Matta

"Painting has one foot in architecture and one foot in the dream." ~Roberto Matta

He was born in as Roberto Antonio Sebastián Matta Echaurren (1911-2002) but in the art world he was best known as Roberto Matta, a seminal figure in 20th century abstract expressionism and surrealist art.

Like most young art students, I devoured the art books in the library and the magazines that introduced us to who was doing what. When I saw several of Matta's pieces in an Art Forum story, I was immediately jazzed. The colors, complexity and originality were striking. I hungered to see more. Sadly, we had no Internet in those days, so my exposure to anything further was limited.

Matta began his career as an architect. He then went to Paris where he got a job as a draftsman. This gave him opportunity to travel extensively through Europe. In 1934 he met Federico Garcia Lorca and Salvador Dali, who encouraged him to share some of his drawings with Andre Breton, whose interest in Freud and the unconscious were formative in the Surrealist movement that inspired and spawned so many great artists. In 1937 Matta met Picasso, who encouraged him to join the surrealists, which he did, only to be expelled ten years later.

This excerpt from Wikipedia describes the emergence of Matta's style and impact:

The first true flowering of Matta's own art came in 1938, when he moved from drawing to the oil painting for which he is best known. This period coincided with his emigration to the United States, where he lived until 1948. His early paintings, such as Invasion of the Night, give an indication of the work he would continue, with diffuse light patterns and bold lines on a featureless background. This is also the period of the "inscape" series, and the closely related "psychological morphologies". Prof. Claude Cernuschi writes, "Matta's key ambition to represent and evoke the human psyche in visual form was filtered through the writings of Freud and the psychoanalytic view of the mind as a three-dimensional space: the 'inscape'." According to the essay on Matta in Crosscurrents of Modernism, the inscapes' evocative forms "are visual analogies for the artist's psyche". During the 1940s and 1950s, the disturbing state of world politics found reflection in Matta's work, with the canvases becoming busy with images of electrical machinery and distressed figures. The addition of clay to Matta's paintings in the early 1960s lent an added dimension to the distortions.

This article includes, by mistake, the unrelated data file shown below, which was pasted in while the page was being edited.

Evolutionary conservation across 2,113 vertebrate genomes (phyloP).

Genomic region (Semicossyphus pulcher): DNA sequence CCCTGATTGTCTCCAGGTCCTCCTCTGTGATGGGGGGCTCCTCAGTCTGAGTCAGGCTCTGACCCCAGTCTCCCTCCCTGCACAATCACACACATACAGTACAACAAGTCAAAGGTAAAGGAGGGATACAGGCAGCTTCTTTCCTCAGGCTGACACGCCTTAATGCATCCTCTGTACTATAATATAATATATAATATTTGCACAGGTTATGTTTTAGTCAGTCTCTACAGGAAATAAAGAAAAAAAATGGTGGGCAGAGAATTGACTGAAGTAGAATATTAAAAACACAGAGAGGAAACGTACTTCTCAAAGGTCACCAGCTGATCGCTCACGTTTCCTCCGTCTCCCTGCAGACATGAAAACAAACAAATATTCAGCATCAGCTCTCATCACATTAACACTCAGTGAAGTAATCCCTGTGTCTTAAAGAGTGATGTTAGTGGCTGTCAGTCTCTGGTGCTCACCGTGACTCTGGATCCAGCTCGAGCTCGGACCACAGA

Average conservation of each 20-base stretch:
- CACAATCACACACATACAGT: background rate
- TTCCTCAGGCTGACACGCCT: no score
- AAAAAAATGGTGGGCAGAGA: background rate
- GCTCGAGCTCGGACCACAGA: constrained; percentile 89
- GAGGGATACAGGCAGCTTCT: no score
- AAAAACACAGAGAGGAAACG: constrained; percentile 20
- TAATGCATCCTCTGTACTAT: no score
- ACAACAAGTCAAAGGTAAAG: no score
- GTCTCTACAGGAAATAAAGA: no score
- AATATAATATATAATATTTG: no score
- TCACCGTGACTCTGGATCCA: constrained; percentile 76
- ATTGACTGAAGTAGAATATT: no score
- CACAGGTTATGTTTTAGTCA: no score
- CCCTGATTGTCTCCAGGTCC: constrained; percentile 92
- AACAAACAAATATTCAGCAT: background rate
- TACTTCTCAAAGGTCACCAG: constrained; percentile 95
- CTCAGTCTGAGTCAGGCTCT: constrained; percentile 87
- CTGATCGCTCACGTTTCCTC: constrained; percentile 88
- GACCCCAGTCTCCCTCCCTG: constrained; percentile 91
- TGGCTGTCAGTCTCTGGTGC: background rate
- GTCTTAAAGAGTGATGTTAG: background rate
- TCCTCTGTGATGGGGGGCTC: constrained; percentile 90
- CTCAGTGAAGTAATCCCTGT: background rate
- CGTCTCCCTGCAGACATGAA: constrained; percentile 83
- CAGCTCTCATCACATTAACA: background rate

For copyright reasons I cannot show his work here but a website featuring paintings, prints and more can be found here.

If you get the opportunity, the IVAM (Institut Valencia d'Art Modern) in conjunction with the Museo de Bellas Artes de Bilbao and the Sociedad Estatal de Acción Cultural, is displaying an exhibit commemorating the centenary of the birth of 20th century art. The exhibition comprises 32 paintings, some large-format, including a triptych and a polyptych.

Wednesday, February 16, 2011

Five Minutes with Duluth Painter Dale Lucas

Beaners Central here in Duluth has one of the nicer venues for showing art in the Twin Ports here, so I make it a habit to check out whose work is on display each month. In January, they featured works by painter Dale Lucas. I was immediately struck by what I saw, which led me to return the next day with my camera. Our paths unexpectedly crossed Saturday at the Pineapple Arts art supply store downtown... Here are some things you will find interesting about Dale's work.

Ennyman: Many of your paintings show references to the classical masters. Who are your favorites from the past?